Experimentation & Interaction – DIWO and Micro Project II

For our DIWO assignment, my team: Reuben, Joel, and I have decided to create a whole new instagram account (@reubryjo) as a form of collaborative art platform. The account details are then given out to mostly our friends. The rule for using this account is simple: log in and take a photo of something in the colour you like. With this rule, we intend to collect as many photos as possible contributed by our audience through this account, and compile them into a spectrum of colours.

Our audience will be given complete freedom to the account, as they get to take as many photos as they wish. Our audience becomes the artist, and their photos are not just part of the artwork, but are also by itself, the artwork. The outcome of the artwork will be dependent on the audience’s posts, but we will also be curating it. This makes us, the creators, uncertain of what is going to happen.

As mentioned by Marc Garrett in his article on DIWO:

“the process (of DIWO) is as important as the outcome, forming relationally aware peer enactments. It is a living art, exploiting contemporary forms of digital and physical networks as a mode of open praxis.” 

Embracing the process of DIWO where our audiences continue to add on to the artwork to add complexity to it, our artwork becomes alive.






We have arranged the photos into a colour spectrum, which is visible from afar; but from up close, we get to see the contents of the photos posted by the audience. The audience’s posts have affected the outcome, and the outcome shows the intentions from both the audience and the creator. The resulting artwork shows the relationship between the creator and audience, its body and its soul. This, I believe, is the very reflection of DIWO.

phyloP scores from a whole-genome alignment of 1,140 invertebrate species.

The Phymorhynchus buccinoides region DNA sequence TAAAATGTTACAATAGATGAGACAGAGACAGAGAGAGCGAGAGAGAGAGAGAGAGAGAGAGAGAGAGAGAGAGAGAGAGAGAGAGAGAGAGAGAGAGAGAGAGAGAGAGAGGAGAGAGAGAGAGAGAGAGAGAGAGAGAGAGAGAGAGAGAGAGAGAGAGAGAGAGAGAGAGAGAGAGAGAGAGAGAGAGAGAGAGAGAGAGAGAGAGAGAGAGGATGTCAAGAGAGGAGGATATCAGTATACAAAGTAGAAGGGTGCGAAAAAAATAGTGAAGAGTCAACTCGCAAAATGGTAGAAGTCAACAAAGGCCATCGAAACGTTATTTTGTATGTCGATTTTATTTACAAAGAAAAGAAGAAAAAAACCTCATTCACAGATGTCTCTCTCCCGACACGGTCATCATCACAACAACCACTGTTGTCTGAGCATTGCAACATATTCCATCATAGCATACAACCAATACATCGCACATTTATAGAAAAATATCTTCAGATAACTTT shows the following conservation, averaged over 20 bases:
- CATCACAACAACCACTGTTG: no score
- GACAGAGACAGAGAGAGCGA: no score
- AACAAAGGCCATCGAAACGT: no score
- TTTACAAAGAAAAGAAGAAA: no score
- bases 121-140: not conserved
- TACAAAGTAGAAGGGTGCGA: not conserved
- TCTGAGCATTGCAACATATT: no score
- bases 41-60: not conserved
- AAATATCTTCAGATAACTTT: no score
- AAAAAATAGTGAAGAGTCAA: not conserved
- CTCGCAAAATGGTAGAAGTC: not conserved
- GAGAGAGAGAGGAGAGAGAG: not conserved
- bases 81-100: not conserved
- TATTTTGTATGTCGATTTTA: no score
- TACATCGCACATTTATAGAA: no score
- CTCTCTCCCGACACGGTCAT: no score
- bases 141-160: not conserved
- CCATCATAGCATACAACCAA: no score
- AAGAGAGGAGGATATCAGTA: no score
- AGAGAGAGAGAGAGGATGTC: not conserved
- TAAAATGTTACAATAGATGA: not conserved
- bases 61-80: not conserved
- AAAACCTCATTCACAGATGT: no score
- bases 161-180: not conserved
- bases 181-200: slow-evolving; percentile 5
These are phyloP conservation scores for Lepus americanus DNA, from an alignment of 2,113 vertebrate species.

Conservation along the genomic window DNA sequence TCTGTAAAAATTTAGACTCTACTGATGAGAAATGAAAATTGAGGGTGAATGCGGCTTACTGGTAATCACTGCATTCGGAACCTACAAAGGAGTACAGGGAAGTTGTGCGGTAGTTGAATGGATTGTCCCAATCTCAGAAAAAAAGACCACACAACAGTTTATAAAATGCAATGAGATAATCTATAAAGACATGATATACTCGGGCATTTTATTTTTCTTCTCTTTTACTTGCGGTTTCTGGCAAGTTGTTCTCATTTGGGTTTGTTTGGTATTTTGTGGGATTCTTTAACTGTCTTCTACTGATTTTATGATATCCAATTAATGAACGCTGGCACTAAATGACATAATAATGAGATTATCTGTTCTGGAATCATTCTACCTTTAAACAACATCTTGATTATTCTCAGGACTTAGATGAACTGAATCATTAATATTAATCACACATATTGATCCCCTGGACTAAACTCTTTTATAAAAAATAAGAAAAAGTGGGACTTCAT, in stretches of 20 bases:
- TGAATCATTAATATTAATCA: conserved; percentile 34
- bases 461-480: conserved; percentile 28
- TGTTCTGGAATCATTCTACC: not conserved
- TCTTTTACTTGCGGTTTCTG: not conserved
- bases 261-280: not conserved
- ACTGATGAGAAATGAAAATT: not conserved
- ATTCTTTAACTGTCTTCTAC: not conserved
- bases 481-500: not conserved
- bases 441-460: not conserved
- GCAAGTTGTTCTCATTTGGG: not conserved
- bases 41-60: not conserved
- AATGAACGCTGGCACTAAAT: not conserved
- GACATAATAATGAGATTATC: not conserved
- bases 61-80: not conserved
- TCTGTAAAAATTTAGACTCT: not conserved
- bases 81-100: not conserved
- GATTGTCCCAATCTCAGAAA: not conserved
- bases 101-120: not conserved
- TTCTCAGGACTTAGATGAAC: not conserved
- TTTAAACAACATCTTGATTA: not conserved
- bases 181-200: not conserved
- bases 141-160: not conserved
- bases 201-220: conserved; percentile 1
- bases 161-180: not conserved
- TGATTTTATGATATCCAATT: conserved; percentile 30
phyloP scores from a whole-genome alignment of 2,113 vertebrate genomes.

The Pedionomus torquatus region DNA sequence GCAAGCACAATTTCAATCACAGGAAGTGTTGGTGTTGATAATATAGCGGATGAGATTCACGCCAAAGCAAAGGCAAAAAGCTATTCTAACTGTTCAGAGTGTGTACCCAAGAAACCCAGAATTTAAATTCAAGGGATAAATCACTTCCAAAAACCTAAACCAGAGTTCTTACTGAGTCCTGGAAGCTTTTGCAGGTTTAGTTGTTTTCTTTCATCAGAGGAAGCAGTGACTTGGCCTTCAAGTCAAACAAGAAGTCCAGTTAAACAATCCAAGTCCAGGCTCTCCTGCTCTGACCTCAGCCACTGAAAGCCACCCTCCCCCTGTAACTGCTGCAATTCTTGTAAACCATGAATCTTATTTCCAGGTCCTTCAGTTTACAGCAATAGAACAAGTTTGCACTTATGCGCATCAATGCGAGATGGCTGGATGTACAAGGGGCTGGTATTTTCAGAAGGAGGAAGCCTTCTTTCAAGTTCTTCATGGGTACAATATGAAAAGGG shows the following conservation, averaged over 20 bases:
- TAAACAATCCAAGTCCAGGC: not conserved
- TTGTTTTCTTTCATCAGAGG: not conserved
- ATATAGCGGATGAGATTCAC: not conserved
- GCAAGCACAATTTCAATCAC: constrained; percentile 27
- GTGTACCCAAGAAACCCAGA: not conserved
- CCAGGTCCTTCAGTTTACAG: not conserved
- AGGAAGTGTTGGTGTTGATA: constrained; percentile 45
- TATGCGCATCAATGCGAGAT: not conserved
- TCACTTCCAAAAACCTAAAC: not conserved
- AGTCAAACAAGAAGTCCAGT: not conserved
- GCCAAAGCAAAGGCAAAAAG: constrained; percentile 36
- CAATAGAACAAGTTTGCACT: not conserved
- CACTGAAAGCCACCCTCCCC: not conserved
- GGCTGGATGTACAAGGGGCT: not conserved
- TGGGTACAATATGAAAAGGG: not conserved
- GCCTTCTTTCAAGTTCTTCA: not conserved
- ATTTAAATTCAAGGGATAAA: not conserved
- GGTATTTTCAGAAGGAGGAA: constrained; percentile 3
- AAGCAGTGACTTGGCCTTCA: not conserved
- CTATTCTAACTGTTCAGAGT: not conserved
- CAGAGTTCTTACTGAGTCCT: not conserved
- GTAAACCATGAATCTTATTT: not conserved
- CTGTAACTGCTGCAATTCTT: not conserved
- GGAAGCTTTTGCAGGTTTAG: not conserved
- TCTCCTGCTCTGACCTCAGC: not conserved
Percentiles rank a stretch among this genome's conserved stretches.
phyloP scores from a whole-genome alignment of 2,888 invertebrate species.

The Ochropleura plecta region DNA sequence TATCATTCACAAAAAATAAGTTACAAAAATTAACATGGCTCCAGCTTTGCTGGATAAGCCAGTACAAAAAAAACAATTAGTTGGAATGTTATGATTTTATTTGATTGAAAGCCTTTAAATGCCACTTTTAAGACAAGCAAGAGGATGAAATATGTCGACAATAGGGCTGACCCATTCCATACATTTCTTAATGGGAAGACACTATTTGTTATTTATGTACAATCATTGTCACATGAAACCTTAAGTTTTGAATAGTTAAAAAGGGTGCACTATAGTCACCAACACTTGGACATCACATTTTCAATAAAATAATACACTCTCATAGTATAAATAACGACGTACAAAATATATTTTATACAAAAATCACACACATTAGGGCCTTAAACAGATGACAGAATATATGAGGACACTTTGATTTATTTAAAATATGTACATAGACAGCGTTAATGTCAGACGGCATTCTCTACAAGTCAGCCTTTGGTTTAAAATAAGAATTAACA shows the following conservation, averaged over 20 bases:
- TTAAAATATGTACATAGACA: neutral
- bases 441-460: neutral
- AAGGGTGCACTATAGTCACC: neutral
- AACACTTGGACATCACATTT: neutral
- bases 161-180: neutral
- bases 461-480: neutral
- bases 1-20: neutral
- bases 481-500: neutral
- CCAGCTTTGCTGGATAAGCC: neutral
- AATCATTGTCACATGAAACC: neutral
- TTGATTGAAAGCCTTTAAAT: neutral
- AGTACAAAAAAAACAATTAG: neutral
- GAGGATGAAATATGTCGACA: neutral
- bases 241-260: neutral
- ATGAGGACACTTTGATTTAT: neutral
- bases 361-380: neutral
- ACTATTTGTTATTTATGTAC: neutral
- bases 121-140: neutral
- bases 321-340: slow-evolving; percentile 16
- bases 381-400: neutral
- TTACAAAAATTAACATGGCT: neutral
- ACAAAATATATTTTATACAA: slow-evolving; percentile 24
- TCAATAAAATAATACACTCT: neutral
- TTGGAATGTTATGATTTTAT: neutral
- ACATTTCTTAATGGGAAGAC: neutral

As much as there are similarities between our artwork and the Humanclock.com by Craig D. Giffen, where everyone can contribute a photo to create an entirely new outcome of an artwork (in this case, a photo of numbers that tells the time to create a database of times), our work is more representative of the audience where the artwork expresses more of what our audiences want to show.

Screenshot taken from https://www.humanclock.com/









The openness and freedom of our rules allowed our audience to do what they want with their posts, rather than making sure that there is a content to it. That is what sets our work different from the Humanclock.com project.

One explicit, yet funny image we received

One Reply to “Experimentation & Interaction – DIWO and Micro Project II”

  1. Beautiful arrangement. Its really interesting allowing audience to interpret the varied meanings and symbols within the images. Would be interesting to have included comments and short descriptions accompanied with the image!

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